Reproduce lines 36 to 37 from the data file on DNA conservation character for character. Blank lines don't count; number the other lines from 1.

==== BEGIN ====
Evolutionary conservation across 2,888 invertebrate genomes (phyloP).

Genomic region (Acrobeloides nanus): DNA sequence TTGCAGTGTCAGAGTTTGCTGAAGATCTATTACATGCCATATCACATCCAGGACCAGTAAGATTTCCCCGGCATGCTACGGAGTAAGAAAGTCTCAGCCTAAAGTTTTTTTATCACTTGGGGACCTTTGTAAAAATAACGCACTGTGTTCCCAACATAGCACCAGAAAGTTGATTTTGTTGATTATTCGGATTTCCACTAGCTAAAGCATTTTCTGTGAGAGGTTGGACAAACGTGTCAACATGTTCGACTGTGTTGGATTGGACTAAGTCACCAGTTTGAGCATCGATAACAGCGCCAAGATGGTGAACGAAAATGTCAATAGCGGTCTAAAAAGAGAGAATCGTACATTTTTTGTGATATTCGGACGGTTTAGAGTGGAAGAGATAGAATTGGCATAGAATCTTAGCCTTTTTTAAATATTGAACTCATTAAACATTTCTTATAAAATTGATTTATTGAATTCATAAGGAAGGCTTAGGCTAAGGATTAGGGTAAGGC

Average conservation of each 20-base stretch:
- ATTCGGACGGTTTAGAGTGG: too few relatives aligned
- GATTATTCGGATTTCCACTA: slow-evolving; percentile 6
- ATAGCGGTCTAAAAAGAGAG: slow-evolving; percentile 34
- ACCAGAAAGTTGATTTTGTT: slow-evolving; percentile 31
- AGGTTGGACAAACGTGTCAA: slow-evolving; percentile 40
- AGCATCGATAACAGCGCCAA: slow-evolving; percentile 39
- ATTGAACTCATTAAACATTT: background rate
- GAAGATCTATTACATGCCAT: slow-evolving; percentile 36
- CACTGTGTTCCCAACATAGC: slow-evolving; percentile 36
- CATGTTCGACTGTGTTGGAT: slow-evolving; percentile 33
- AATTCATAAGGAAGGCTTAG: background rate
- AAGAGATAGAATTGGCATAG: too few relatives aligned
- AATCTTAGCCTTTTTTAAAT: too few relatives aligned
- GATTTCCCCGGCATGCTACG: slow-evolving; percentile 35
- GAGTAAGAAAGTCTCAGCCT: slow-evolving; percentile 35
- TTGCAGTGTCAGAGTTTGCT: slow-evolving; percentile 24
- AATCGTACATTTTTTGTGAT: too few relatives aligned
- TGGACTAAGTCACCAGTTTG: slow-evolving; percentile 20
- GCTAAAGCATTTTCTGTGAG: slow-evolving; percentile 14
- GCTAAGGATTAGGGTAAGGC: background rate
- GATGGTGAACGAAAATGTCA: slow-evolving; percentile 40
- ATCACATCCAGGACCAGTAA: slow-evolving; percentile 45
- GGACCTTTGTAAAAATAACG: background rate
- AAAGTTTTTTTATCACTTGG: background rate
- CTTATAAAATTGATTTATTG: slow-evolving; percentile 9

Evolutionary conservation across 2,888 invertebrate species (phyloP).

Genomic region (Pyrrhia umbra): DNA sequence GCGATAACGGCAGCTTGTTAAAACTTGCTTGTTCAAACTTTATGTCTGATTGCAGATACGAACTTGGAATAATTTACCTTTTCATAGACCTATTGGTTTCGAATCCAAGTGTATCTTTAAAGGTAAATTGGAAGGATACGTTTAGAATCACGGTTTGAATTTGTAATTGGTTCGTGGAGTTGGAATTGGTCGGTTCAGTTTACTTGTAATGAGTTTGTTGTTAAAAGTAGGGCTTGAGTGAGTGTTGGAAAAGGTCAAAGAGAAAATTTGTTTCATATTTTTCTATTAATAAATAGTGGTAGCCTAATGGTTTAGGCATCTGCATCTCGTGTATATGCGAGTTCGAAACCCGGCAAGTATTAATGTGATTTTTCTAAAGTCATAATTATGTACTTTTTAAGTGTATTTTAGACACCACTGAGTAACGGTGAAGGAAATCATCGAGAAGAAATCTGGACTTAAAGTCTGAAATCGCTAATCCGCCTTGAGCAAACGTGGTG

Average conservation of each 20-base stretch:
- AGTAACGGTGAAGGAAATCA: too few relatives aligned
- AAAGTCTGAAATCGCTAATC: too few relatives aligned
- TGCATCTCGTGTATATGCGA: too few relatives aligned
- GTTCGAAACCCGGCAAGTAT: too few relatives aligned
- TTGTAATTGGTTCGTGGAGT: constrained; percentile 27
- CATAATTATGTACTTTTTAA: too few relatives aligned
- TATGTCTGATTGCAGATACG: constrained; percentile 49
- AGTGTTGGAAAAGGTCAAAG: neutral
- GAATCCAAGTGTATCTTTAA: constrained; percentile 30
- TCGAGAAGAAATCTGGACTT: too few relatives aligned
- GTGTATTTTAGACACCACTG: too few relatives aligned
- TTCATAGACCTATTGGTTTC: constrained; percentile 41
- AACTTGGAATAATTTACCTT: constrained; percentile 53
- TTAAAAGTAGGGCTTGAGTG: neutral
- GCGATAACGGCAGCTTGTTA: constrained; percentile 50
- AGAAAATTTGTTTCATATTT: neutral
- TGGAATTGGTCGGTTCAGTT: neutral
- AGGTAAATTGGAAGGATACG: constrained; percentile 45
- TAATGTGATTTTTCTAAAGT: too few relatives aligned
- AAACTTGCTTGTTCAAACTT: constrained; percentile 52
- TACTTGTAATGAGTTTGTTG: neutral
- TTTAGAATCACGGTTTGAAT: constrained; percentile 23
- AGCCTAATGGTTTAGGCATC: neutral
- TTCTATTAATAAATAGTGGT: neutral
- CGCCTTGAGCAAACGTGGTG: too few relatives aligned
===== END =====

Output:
- TTGTAATTGGTTCGTGGAGT: constrained; percentile 27
- CATAATTATGTACTTTTTAA: too few relatives aligned